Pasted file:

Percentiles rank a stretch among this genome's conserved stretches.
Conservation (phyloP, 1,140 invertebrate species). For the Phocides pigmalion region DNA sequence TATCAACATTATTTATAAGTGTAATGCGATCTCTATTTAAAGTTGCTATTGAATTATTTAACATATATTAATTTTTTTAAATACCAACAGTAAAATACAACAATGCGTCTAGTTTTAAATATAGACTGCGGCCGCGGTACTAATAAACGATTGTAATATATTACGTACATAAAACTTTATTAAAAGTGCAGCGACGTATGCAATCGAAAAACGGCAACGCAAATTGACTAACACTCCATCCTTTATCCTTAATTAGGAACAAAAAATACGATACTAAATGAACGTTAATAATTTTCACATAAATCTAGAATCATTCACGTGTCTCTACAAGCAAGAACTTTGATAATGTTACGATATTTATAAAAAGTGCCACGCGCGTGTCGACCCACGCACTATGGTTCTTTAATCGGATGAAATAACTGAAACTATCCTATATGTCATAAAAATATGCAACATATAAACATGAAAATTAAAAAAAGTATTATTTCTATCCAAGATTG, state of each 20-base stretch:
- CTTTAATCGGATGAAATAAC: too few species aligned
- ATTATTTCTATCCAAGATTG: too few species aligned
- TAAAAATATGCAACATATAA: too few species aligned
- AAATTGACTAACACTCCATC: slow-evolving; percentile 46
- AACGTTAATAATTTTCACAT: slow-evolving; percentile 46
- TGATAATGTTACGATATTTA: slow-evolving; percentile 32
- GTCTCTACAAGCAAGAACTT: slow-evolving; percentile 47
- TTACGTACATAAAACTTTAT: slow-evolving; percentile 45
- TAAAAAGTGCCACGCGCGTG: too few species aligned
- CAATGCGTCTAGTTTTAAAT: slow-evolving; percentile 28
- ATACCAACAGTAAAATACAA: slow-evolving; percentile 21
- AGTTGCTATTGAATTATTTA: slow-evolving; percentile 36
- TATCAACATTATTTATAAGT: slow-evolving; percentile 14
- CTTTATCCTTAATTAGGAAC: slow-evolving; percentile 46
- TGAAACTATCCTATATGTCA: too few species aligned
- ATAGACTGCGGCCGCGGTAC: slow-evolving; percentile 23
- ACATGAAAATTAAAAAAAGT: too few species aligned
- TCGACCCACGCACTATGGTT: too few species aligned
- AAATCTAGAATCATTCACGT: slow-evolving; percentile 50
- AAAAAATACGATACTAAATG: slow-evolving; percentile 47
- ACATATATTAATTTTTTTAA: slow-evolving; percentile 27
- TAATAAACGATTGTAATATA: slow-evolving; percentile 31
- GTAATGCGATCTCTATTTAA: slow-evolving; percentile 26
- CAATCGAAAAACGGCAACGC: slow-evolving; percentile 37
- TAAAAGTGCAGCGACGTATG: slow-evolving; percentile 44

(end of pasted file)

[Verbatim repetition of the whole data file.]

Percentiles rank a stretch among this genome's conserved stretches.
Conservation (phyloP, 1,140 invertebrate species). For the Phocides pigmalion region DNA sequence TATCAACATTATTTATAAGTGTAATGCGATCTCTATTTAAAGTTGCTATTGAATTATTTAACATATATTAATTTTTTTAAATACCAACAGTAAAATACAACAATGCGTCTAGTTTTAAATATAGACTGCGGCCGCGGTACTAATAAACGATTGTAATATATTACGTACATAAAACTTTATTAAAAGTGCAGCGACGTATGCAATCGAAAAACGGCAACGCAAATTGACTAACACTCCATCCTTTATCCTTAATTAGGAACAAAAAATACGATACTAAATGAACGTTAATAATTTTCACATAAATCTAGAATCATTCACGTGTCTCTACAAGCAAGAACTTTGATAATGTTACGATATTTATAAAAAGTGCCACGCGCGTGTCGACCCACGCACTATGGTTCTTTAATCGGATGAAATAACTGAAACTATCCTATATGTCATAAAAATATGCAACATATAAACATGAAAATTAAAAAAAGTATTATTTCTATCCAAGATTG, state of each 20-base stretch:
- CTTTAATCGGATGAAATAAC: too few species aligned
- ATTATTTCTATCCAAGATTG: too few species aligned
- TAAAAATATGCAACATATAA: too few species aligned
- AAATTGACTAACACTCCATC: slow-evolving; percentile 46
- AACGTTAATAATTTTCACAT: slow-evolving; percentile 46
- TGATAATGTTACGATATTTA: slow-evolving; percentile 32
- GTCTCTACAAGCAAGAACTT: slow-evolving; percentile 47
- TTACGTACATAAAACTTTAT: slow-evolving; percentile 45
- TAAAAAGTGCCACGCGCGTG: too few species aligned
- CAATGCGTCTAGTTTTAAAT: slow-evolving; percentile 28
- ATACCAACAGTAAAATACAA: slow-evolving; percentile 21
- AGTTGCTATTGAATTATTTA: slow-evolving; percentile 36
- TATCAACATTATTTATAAGT: slow-evolving; percentile 14
- CTTTATCCTTAATTAGGAAC: slow-evolving; percentile 46
- TGAAACTATCCTATATGTCA: too few species aligned
- ATAGACTGCGGCCGCGGTAC: slow-evolving; percentile 23
- ACATGAAAATTAAAAAAAGT: too few species aligned
- TCGACCCACGCACTATGGTT: too few species aligned
- AAATCTAGAATCATTCACGT: slow-evolving; percentile 50
- AAAAAATACGATACTAAATG: slow-evolving; percentile 47
- ACATATATTAATTTTTTTAA: slow-evolving; percentile 27
- TAATAAACGATTGTAATATA: slow-evolving; percentile 31
- GTAATGCGATCTCTATTTAA: slow-evolving; percentile 26
- CAATCGAAAAACGGCAACGC: slow-evolving; percentile 37
- TAAAAGTGCAGCGACGTATG: slow-evolving; percentile 44